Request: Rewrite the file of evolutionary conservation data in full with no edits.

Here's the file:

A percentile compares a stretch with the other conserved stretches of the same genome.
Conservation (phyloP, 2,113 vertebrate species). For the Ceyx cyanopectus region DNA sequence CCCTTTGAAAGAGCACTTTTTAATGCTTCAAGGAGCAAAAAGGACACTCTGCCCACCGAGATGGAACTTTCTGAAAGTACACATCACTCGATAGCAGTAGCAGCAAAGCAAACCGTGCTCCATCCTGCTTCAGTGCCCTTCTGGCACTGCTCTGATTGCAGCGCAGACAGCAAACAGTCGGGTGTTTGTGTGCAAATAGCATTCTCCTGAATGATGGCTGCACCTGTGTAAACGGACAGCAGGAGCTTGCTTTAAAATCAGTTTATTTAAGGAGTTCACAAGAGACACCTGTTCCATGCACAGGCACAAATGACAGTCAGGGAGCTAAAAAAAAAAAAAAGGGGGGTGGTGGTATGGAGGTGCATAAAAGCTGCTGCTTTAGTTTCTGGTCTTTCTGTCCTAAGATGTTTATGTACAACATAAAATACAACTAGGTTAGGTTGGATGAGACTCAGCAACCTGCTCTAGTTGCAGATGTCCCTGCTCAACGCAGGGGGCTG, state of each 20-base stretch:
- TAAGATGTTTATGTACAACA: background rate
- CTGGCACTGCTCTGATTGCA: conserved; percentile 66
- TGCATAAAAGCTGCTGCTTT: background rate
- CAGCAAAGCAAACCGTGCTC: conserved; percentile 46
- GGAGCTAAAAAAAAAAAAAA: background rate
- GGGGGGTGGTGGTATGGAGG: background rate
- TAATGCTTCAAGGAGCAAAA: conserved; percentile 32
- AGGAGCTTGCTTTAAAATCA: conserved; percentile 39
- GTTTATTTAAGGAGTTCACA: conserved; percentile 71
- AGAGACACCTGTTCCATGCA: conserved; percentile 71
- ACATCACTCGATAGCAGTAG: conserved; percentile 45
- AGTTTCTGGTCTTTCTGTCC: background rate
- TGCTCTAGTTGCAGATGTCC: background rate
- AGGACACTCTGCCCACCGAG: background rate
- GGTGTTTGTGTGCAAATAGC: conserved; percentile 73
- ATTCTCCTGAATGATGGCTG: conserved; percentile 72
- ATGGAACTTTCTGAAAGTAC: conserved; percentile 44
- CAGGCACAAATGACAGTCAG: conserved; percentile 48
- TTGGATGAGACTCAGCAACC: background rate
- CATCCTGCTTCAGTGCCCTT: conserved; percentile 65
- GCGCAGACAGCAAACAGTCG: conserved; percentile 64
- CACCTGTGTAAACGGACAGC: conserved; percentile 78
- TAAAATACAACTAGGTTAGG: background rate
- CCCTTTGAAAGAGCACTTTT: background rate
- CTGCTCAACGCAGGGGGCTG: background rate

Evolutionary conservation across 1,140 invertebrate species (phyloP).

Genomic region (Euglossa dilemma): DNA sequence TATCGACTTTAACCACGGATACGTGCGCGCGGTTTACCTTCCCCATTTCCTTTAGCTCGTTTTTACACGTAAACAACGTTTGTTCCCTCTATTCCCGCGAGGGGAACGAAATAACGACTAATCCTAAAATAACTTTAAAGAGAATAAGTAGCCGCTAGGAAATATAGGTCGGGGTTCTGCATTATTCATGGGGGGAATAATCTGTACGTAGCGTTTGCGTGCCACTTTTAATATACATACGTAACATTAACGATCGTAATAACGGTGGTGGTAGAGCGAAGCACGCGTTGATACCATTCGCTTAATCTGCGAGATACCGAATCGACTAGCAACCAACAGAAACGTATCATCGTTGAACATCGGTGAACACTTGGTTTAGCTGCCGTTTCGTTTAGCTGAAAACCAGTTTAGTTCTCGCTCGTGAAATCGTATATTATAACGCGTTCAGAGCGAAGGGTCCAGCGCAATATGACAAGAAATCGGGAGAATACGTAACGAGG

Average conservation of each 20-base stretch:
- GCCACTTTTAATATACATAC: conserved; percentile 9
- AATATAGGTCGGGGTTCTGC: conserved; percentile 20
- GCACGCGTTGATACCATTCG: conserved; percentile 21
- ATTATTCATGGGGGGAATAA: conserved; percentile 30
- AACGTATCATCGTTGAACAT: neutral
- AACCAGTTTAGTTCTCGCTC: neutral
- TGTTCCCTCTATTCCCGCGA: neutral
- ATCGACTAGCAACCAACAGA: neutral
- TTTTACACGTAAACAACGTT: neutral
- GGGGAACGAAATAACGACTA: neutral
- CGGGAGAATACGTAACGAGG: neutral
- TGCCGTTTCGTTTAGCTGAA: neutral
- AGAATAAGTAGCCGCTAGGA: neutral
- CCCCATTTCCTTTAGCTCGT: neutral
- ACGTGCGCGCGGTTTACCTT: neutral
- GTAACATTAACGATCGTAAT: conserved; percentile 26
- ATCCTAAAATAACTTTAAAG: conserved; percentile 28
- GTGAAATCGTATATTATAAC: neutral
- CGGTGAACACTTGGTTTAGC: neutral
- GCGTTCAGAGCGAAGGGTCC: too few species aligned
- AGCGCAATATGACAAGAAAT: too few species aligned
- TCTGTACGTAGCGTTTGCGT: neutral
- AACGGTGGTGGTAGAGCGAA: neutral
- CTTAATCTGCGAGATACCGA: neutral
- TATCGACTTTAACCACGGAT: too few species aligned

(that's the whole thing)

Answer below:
A percentile compares a stretch with the other conserved stretches of the same genome.
Conservation (phyloP, 2,113 vertebrate species). For the Ceyx cyanopectus region DNA sequence CCCTTTGAAAGAGCACTTTTTAATGCTTCAAGGAGCAAAAAGGACACTCTGCCCACCGAGATGGAACTTTCTGAAAGTACACATCACTCGATAGCAGTAGCAGCAAAGCAAACCGTGCTCCATCCTGCTTCAGTGCCCTTCTGGCACTGCTCTGATTGCAGCGCAGACAGCAAACAGTCGGGTGTTTGTGTGCAAATAGCATTCTCCTGAATGATGGCTGCACCTGTGTAAACGGACAGCAGGAGCTTGCTTTAAAATCAGTTTATTTAAGGAGTTCACAAGAGACACCTGTTCCATGCACAGGCACAAATGACAGTCAGGGAGCTAAAAAAAAAAAAAAGGGGGGTGGTGGTATGGAGGTGCATAAAAGCTGCTGCTTTAGTTTCTGGTCTTTCTGTCCTAAGATGTTTATGTACAACATAAAATACAACTAGGTTAGGTTGGATGAGACTCAGCAACCTGCTCTAGTTGCAGATGTCCCTGCTCAACGCAGGGGGCTG, state of each 20-base stretch:
- TAAGATGTTTATGTACAACA: background rate
- CTGGCACTGCTCTGATTGCA: conserved; percentile 66
- TGCATAAAAGCTGCTGCTTT: background rate
- CAGCAAAGCAAACCGTGCTC: conserved; percentile 46
- GGAGCTAAAAAAAAAAAAAA: background rate
- GGGGGGTGGTGGTATGGAGG: background rate
- TAATGCTTCAAGGAGCAAAA: conserved; percentile 32
- AGGAGCTTGCTTTAAAATCA: conserved; percentile 39
- GTTTATTTAAGGAGTTCACA: conserved; percentile 71
- AGAGACACCTGTTCCATGCA: conserved; percentile 71
- ACATCACTCGATAGCAGTAG: conserved; percentile 45
- AGTTTCTGGTCTTTCTGTCC: background rate
- TGCTCTAGTTGCAGATGTCC: background rate
- AGGACACTCTGCCCACCGAG: background rate
- GGTGTTTGTGTGCAAATAGC: conserved; percentile 73
- ATTCTCCTGAATGATGGCTG: conserved; percentile 72
- ATGGAACTTTCTGAAAGTAC: conserved; percentile 44
- CAGGCACAAATGACAGTCAG: conserved; percentile 48
- TTGGATGAGACTCAGCAACC: background rate
- CATCCTGCTTCAGTGCCCTT: conserved; percentile 65
- GCGCAGACAGCAAACAGTCG: conserved; percentile 64
- CACCTGTGTAAACGGACAGC: conserved; percentile 78
- TAAAATACAACTAGGTTAGG: background rate
- CCCTTTGAAAGAGCACTTTT: background rate
- CTGCTCAACGCAGGGGGCTG: background rate

Evolutionary conservation across 1,140 invertebrate species (phyloP).

Genomic region (Euglossa dilemma): DNA sequence TATCGACTTTAACCACGGATACGTGCGCGCGGTTTACCTTCCCCATTTCCTTTAGCTCGTTTTTACACGTAAACAACGTTTGTTCCCTCTATTCCCGCGAGGGGAACGAAATAACGACTAATCCTAAAATAACTTTAAAGAGAATAAGTAGCCGCTAGGAAATATAGGTCGGGGTTCTGCATTATTCATGGGGGGAATAATCTGTACGTAGCGTTTGCGTGCCACTTTTAATATACATACGTAACATTAACGATCGTAATAACGGTGGTGGTAGAGCGAAGCACGCGTTGATACCATTCGCTTAATCTGCGAGATACCGAATCGACTAGCAACCAACAGAAACGTATCATCGTTGAACATCGGTGAACACTTGGTTTAGCTGCCGTTTCGTTTAGCTGAAAACCAGTTTAGTTCTCGCTCGTGAAATCGTATATTATAACGCGTTCAGAGCGAAGGGTCCAGCGCAATATGACAAGAAATCGGGAGAATACGTAACGAGG

Average conservation of each 20-base stretch:
- GCCACTTTTAATATACATAC: conserved; percentile 9
- AATATAGGTCGGGGTTCTGC: conserved; percentile 20
- GCACGCGTTGATACCATTCG: conserved; percentile 21
- ATTATTCATGGGGGGAATAA: conserved; percentile 30
- AACGTATCATCGTTGAACAT: neutral
- AACCAGTTTAGTTCTCGCTC: neutral
- TGTTCCCTCTATTCCCGCGA: neutral
- ATCGACTAGCAACCAACAGA: neutral
- TTTTACACGTAAACAACGTT: neutral
- GGGGAACGAAATAACGACTA: neutral
- CGGGAGAATACGTAACGAGG: neutral
- TGCCGTTTCGTTTAGCTGAA: neutral
- AGAATAAGTAGCCGCTAGGA: neutral
- CCCCATTTCCTTTAGCTCGT: neutral
- ACGTGCGCGCGGTTTACCTT: neutral
- GTAACATTAACGATCGTAAT: conserved; percentile 26
- ATCCTAAAATAACTTTAAAG: conserved; percentile 28
- GTGAAATCGTATATTATAAC: neutral
- CGGTGAACACTTGGTTTAGC: neutral
- GCGTTCAGAGCGAAGGGTCC: too few species aligned
- AGCGCAATATGACAAGAAAT: too few species aligned
- TCTGTACGTAGCGTTTGCGT: neutral
- AACGGTGGTGGTAGAGCGAA: neutral
- CTTAATCTGCGAGATACCGA: neutral
- TATCGACTTTAACCACGGAT: too few species aligned